• Taking on from the example of practices, collaboration across ICBs will also enable effective innovation to reach other areas through cross-communication; central channels need to be available for this to happen
  • Innovation must involve frontline staff rather than be exclusively top-down, for effective implementation and longevity

The last consideration is particularly important in the context of workforce – attempting to implement innovative strategies will undoubtedly be a challenge amidst an overstretched, disenchanted workforce. Taking decisive steps towards tackling the workforce gap will be a necessary step to promote further innovation, and in return, innovation could hold the keys to better healthcare that makes best use of resources.

Closing the GP workforce gap: not all about GPs

November 16th, 2022. Go to post.

Closing the GP Workforce gap – part 5

30% of GP appointments are due to musculoskeletal (MSK) conditions – nearly 49million in 2021. The solutions that GPs can provide is often limited – self-management and analgesia, referrals to secondary care or physiotherapy.

By contrast, physiotherapists working in primary care can avoid unnecessary referrals, reducing admin and bureaucracy, providing cost-effective services that can reduce both primary and secondary care workloads, while empowering patients to take ownership of their health.

The role of direct patient care practitioners (DPCs, which includes physiotherapists) and nurses in primary care is expanding – and rightly so. 55.6% of primary care patients have more than one chronic condition; they need holistic, person-centred care. This can hardly be provided in 10-minutes GP appointments, where patients would like to have 2.5 issues resolved, but are told to only bring one. Multidisciplinary teams have already proven highly successful in secondary care and are key to empower patients to manage their conditions from multiple angles – covering education, nutrition, physical activity – without relying on over-medicalisation. Widening the healthcare team can achieve not only higher patient satisfaction, but also equal if not better care for patients than doctors alone. Expanding their role also offers solutions to addressing GP workforce demand which, as we have seen in our previous posts, poses significant challenges for the future.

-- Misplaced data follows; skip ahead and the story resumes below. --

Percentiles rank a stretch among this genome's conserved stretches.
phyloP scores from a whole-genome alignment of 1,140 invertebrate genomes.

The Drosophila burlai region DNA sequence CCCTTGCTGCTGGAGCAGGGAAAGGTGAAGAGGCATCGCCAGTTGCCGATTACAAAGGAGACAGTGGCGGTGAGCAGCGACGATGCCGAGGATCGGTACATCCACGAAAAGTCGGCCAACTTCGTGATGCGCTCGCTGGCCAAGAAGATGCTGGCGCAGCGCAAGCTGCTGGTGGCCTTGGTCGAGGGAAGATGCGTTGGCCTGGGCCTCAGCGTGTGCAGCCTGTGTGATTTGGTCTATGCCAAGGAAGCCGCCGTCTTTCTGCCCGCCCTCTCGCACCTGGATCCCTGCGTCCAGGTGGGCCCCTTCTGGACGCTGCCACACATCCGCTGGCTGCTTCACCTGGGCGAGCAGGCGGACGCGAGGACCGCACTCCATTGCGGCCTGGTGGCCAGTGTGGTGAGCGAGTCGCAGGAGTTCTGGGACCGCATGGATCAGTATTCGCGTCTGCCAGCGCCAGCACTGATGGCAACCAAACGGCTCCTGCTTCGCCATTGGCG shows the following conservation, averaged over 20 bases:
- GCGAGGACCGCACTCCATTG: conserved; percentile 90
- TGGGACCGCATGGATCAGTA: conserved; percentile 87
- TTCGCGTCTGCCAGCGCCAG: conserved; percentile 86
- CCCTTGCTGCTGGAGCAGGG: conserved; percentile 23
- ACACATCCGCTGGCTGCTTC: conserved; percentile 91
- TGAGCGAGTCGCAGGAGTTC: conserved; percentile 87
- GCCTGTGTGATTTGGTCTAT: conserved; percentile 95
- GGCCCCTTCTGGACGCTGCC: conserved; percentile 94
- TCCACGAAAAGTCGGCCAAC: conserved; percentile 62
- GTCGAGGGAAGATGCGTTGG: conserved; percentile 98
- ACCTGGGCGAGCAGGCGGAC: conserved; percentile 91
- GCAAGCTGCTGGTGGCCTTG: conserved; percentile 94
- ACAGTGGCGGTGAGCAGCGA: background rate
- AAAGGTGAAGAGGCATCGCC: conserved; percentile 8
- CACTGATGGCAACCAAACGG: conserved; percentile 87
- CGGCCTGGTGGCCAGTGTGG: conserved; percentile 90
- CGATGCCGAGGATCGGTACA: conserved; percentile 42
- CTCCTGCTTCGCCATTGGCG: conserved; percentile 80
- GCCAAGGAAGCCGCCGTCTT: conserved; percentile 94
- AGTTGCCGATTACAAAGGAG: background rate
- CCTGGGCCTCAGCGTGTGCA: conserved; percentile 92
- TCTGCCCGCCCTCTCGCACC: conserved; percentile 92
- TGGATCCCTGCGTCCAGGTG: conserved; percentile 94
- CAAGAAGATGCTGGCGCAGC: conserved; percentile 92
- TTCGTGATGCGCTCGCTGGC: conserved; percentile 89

Catch up with previous chapters of our blog series here.

Closing the 2032 GP workforce gap, aiming for 8.5 % vacancy
Number of GPs expressed as Full Time Equivalent (FTE)


So how many do we need?

Our projections suggest that by 2032, primary care demand will rise to 382million appointments a year. As outlined in our first post, providing today’s level of care requires closing a gap of nearly 30,000 GPs as well as employing 11,000 extra DPCs and nurses, who see just under half of all primary care appointments.

The valuable role played by DPCs is reflected in their growth of 8% a year since 2015 – though nurses numbers have remained largely stationary. Continuing the current trend will fulfil the demand requirement, though it might rely on continued funding through the Additional Roles Reimbursement Scheme (ARRS) which currently subsidises practices employing a list of professionals (including physiotherapists, dietitians, social prescribers and pharmacists). We are also faced with a choice: to continue “as is”, on a healthcare provision path that is facing significant challenges, or aim for a change. Could the role of DPCs be expanded to more consistently take over some of the functions that are traditionally the remit of GPs, mitigating to some extent the challenges in GP supply?